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The Rocky Horror Show

Richard O'Brien 

Rocky Horror Company, Meryl Faiers, Daniel Brodie, Matt Parritt

Manchester Opera House, February 20-25, 2023; 2hrs

(Also Chester Storyhouse February 27-March 4; Stockton Globe April 24-29; Leeds Grand June 27-July 1; Crewe Lyceum July 10-15; Bradford Alhambra September 25-30, always check start time)

The cast of The Rocky Horror Show's 2022-23, 50th anniversary tour
The cast of The Rocky Horror Show's 2022-23, 50th anniversary tour. Pics: David Freeman

Rocky Horror is truly a phenomenon; with the longest continuous run of a contemporary musical worldwide, the show is now celebrating "50 years of fun". Popularised by the movie version of 1975 (originally a flop that then found a cult following in interactive showings with enthusiastic off-colour audience participation), the show is adored worldwide. The fans were indeed out in force in Manchester last night, with the usual fancy dress evident in the auditorium: feather boas, fishnet stockings and suspender belts - and that's just the fellas.

I was tussling as to whether to get dressed or turn up in my knickers, but Manchester in February got the better of me and I arrived fully clothed (though careful not to bring an anorak, which anyone will tell you are banned).

With the audience shout-outs (ie semi-scripted heckling) not just allowed but encouraged, this show not only welcomes but includes its audience of fancy-dressers, sexy gender-benders and mid-week party-goers. We are there to be shocked and thrilled and to lean in and sing and dance along to the familiar numbers (Damn It Janet, Sweet Transvestite, Time Warp etc), to identify with the crazy band of misfits (including show-stealer Kristian Lavercombe as Riff Raff) and to gape in awe at the central "Sweet Transvestite", Dr Frank N Furter (Stephen Webb).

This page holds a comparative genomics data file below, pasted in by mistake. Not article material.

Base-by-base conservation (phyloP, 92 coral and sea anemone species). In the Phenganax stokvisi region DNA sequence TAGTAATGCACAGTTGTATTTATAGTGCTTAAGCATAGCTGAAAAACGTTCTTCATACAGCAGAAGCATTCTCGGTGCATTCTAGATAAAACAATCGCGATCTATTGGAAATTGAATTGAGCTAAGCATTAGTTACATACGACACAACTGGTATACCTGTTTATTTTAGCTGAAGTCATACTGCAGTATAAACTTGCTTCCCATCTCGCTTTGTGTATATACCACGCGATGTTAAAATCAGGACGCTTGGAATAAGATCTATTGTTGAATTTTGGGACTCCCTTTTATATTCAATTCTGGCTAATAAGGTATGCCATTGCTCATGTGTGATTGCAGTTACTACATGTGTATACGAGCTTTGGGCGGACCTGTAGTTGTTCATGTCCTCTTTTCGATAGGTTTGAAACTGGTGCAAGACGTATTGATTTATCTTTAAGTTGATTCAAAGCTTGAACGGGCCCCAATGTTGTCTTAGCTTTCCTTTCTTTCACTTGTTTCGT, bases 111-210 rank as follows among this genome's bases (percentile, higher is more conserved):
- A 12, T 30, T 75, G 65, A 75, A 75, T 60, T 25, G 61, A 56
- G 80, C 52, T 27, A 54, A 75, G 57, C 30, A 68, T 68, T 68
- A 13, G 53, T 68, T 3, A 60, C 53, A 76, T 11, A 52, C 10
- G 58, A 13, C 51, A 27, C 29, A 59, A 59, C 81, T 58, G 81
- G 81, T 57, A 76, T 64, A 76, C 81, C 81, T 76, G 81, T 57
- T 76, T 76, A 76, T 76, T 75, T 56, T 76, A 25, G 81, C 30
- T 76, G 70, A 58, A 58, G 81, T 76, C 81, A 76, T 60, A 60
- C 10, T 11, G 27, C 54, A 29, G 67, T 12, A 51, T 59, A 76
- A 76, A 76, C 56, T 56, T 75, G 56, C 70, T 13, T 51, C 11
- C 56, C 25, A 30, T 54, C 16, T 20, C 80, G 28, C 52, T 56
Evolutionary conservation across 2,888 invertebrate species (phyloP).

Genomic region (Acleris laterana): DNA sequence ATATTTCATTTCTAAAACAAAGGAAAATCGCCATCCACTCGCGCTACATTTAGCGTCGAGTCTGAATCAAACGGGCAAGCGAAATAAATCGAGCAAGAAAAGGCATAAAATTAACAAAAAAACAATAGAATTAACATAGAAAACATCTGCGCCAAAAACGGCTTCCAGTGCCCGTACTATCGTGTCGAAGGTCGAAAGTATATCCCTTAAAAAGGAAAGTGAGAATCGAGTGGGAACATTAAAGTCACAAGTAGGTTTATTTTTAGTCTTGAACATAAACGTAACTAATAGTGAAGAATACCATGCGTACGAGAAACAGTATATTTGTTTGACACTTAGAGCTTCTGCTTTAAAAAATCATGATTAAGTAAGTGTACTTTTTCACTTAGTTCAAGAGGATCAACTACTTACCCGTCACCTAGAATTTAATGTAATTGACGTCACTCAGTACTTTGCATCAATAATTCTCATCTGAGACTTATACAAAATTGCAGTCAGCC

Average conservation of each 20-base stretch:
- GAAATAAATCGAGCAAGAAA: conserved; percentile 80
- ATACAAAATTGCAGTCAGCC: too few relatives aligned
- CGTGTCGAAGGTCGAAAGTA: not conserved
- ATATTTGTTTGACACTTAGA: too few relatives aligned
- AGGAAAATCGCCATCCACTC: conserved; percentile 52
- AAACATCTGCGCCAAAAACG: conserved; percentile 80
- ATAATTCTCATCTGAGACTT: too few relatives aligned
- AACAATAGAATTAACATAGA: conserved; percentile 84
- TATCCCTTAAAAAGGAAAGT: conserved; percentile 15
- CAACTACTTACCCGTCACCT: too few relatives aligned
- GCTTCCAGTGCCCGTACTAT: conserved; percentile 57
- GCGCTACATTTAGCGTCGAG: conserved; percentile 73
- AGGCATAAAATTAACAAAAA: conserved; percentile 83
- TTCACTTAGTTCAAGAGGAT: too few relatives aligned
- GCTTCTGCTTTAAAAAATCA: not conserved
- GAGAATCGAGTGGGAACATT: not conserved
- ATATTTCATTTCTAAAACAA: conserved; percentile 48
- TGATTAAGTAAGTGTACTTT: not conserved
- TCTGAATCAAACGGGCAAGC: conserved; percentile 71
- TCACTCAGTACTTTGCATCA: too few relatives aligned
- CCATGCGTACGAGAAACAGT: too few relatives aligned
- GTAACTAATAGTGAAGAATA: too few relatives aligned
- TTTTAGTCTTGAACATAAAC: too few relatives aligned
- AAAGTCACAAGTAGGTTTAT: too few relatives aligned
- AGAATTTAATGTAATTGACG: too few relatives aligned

These songs are bangers, but the musical quality comes early in the show, a problem solved by an extensive encore after the bows of those favourites. 

The thing about a 50-year run, one might argue, is that it is a mixed blessing. Rocky Horror is a cult phenomenon, loved globally, that comes with the usual kind of problems of a show being 50 years old. There's terminology that we might find awkward, and conflation between fluid or ambiguous gender identity, sexuality and predatory behaviour that in today's climate could be read as deeply troubling.  But we should remember that while the audience loves Frank, despite his questionable ethics, this is not just a sexual problem - he also lobotomises, murders, and possibly eats one character. So perhaps we might solve this by acknowledging his villainy, while admiring his confidence, and of course his risque ensemble.

The intended visual shock factor is also far less than it once was, acquainted culturally as we now are, with Ru Paul and her protegees, with drag as a polished and multi-faceted art form. But it remains a kind of club for the initiated, with an ongoing cult following. 

Rocky Horror is a show and a movie that is said to have saved lives. It is of its time, and in its time a community found solace, a family and one another. It is still loved for that reason: that in a family of misfits, all might belong.

In an age of more nuanced understanding and, one hopes, acceptance of gender and sexual identities, it might take us a time warp to get back there,l; but the warmth and feeling of community was evident in Manchester last night.

More info and tickets here


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